MSP Services Network Migrates to itControl Suite

MSP Services Network Migrates to itControl Suite

MSPSN CEO Amy LubyOne of the managed services industry's best-known Master MSPs is moving to a new software platform. Specifically, MSP Services Network (MSPSN) has migrated to itControl Suite.

What's behind the move? MSPSN CEO Amy Luby (pictured) offered some thoughts to me over email.

First, some background: MSPSN hosts managed services software for peer VARs and MSPs. Luby is a prolific voice across the managed services industry, driving education and also launching a face-to-face conference series known as MSP Revolution.

Making Her Move

Now, to the story at hand. Luby has experience with a range of remote monitoring and management tools but recently decided to standardize MSPSN's business on itControl Suite. According to an email to me from Luby:
"The reason we chose itControl Suite was because it’s the most advanced and nimble product we’ve encountered to date. It has all of the same functionality that the other RMM tools have, and more.  The core foundation of the product was built for MSP 2.0 and beyond."
Luby is quick to note that itControl Suite is built on a Linux kernel -- a fact that catches my attention, given all the recent buzz about open source within the managed services industry.

Adds Luby:
"The MSP model is maturing faster than the existing RMM software vendors can develop the right features and functionality into their existing products.  So when we found itControl Suite and experienced how quickly they can develop features into their product, we asked them to build for MSPSN the right functionality into their product for the Master MSP model."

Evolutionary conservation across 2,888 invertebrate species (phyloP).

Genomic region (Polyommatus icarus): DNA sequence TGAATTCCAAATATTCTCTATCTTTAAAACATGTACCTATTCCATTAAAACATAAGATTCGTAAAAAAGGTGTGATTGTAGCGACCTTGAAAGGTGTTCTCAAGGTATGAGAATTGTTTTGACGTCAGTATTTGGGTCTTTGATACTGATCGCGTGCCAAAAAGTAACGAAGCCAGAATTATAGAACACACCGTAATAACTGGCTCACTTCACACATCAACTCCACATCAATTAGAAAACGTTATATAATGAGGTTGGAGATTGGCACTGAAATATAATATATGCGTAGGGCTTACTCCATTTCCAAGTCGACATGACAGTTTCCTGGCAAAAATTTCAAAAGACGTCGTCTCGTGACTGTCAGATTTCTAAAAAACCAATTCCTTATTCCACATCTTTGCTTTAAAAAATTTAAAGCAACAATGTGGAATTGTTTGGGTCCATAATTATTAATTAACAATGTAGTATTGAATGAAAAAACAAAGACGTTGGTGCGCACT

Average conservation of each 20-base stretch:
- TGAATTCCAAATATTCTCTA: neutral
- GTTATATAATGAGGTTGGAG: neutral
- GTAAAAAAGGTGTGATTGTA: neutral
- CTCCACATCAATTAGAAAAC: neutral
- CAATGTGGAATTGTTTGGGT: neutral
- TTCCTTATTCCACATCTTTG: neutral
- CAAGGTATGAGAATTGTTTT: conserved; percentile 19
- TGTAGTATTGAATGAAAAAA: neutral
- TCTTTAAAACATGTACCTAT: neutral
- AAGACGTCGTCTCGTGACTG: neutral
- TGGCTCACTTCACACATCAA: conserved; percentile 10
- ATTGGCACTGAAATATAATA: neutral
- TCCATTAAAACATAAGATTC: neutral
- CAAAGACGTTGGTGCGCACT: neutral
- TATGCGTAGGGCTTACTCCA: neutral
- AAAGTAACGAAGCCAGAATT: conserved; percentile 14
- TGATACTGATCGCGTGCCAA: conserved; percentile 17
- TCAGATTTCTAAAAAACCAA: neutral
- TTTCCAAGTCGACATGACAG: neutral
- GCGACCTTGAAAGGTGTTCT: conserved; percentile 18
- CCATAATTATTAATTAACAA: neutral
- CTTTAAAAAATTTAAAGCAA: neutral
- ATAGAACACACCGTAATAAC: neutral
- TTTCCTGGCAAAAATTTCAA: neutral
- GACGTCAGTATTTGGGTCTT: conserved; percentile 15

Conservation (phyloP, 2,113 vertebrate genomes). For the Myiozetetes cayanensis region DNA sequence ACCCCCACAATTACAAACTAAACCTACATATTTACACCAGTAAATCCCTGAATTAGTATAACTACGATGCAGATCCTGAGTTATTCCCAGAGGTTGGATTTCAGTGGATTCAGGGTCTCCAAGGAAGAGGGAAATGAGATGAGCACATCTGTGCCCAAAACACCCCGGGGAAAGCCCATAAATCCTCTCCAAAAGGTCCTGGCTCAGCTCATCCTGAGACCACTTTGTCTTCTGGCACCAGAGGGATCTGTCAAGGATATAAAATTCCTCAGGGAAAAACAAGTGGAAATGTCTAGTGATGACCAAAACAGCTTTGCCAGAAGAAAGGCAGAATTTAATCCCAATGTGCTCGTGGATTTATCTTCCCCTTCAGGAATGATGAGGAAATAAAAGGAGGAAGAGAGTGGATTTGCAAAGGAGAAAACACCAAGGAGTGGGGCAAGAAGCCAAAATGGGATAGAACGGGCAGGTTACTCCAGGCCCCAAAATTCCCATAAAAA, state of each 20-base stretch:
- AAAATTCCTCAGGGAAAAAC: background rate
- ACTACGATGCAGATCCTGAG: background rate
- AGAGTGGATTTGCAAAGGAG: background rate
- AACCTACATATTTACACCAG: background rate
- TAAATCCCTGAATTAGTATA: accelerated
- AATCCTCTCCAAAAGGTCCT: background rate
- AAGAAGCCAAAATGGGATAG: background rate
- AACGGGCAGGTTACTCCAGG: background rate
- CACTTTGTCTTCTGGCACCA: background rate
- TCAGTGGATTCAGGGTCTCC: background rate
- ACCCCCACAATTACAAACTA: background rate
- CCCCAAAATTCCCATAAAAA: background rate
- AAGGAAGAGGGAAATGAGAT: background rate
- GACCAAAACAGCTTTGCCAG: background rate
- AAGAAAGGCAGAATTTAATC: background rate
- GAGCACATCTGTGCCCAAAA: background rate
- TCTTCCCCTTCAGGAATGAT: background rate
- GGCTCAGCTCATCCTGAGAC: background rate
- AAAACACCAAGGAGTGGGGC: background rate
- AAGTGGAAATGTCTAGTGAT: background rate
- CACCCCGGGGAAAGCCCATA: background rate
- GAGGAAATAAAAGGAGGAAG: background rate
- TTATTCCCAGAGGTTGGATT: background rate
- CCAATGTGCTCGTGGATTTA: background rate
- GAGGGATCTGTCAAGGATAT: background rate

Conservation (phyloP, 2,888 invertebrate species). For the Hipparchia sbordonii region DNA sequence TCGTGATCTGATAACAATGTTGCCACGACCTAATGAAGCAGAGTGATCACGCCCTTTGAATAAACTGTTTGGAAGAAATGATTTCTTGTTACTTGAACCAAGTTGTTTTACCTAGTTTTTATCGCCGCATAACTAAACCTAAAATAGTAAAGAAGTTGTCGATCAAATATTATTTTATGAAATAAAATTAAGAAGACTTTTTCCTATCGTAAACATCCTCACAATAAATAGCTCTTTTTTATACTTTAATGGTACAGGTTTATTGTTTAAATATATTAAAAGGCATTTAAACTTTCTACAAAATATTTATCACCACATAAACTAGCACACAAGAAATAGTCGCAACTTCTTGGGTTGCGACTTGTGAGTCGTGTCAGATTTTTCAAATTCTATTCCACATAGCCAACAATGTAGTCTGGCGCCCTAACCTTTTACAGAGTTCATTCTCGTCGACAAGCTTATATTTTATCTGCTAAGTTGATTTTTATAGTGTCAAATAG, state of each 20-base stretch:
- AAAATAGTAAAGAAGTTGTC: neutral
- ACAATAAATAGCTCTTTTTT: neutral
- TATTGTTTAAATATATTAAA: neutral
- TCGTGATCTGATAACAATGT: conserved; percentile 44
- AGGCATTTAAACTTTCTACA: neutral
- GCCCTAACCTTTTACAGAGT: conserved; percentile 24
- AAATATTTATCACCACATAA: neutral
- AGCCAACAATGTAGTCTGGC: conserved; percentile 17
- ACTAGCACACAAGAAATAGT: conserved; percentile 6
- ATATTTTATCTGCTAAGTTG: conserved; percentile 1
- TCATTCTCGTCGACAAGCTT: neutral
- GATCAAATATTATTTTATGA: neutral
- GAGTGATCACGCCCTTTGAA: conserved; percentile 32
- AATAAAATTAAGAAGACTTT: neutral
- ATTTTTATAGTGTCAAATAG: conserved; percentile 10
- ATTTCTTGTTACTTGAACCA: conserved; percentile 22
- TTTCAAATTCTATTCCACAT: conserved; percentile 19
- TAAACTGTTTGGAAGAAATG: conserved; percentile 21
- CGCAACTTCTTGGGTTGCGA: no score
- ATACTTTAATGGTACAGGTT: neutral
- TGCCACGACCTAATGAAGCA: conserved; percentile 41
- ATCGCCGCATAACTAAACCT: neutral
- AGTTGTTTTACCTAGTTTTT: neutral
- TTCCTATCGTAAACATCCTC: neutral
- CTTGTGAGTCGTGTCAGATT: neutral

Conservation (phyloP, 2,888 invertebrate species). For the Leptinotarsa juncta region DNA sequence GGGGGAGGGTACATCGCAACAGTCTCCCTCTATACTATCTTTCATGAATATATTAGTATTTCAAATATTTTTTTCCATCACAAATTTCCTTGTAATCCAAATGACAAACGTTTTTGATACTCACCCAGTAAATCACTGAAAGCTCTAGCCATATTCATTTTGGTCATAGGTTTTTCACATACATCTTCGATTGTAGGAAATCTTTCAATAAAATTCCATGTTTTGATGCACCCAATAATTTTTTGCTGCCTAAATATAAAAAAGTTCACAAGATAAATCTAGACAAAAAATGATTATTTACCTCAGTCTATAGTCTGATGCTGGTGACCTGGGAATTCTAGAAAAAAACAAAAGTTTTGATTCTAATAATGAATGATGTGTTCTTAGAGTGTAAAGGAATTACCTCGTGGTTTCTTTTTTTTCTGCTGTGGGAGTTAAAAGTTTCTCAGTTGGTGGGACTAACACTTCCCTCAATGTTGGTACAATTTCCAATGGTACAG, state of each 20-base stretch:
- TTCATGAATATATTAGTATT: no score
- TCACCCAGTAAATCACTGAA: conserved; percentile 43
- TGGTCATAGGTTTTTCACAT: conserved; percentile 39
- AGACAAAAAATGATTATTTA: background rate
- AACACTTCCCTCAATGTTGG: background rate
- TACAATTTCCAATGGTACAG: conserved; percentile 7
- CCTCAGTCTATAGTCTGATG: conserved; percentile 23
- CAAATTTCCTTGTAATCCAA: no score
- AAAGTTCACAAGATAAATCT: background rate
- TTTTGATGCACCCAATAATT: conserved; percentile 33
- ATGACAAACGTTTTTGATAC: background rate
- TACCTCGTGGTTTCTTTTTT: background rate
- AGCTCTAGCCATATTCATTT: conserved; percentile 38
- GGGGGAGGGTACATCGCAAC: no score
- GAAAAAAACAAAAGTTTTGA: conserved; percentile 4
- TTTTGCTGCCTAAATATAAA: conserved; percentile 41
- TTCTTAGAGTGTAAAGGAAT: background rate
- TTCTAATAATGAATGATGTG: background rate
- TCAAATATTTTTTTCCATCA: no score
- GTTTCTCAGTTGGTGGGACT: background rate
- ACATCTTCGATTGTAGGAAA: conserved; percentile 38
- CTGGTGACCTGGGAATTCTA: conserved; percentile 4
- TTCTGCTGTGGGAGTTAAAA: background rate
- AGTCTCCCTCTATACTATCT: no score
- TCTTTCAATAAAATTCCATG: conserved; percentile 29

In response, itControl Suite had MSPSN's core requirements done in 3 weeks, she adds. "The rest will be done by the end of January.  Without getting specific, we have been asking for all of this functionality from our other vendors for years."

Her conclusion: "I would argue that the top tier RMM tools might be leap frogged in functionality by these new solutions that are nimble, built for development speed and are hungry to gain market share in 2009."

She Said, He Said

It's tough for me to offer a point-by-point response to Luby's thoughts, since I'm an "observer" and she has actually run various MSP software to build her business. However, keep in mind:
  • Perhaps I'm a bit of a wimp, but this article doesn't mention which MSP tool(s) Luby abandoned. I didn't feel comfortable throwing a vendor under the bus, especially since choosing an MSP tool is often like buying a car: Just because you select one brand doesn't mean all the other brands are horrible.
  • Master MSPs must -- by their very nature -- speak highly about the platforms they run. Otherwise, customers (subscribing MSPs and VARs) would worry about the master MSP's core business software.
  • I don't know if there are financial or other business arrangements between MSPSN and itControl Suite.
I offer the paragraph above because as a journalist, I think it's important to play devil's advocate for readers. But there's no doubt Luby has garnered respect from dozens of VARs who work regularly with MSPSN. And she earned my respect by opening up the MSP Revolution (her fall 2008 conference) to me and other industry bloggers, speakers and educators -- such as MSP University's Erick Simpson.

Finally, I fully agree with Luby on a key point: Nimble MSP solutions (especially those that effectively leverage software as a service and open code bases) will potentially disrupt big, monolithic applications that are difficult to polish and push forward.

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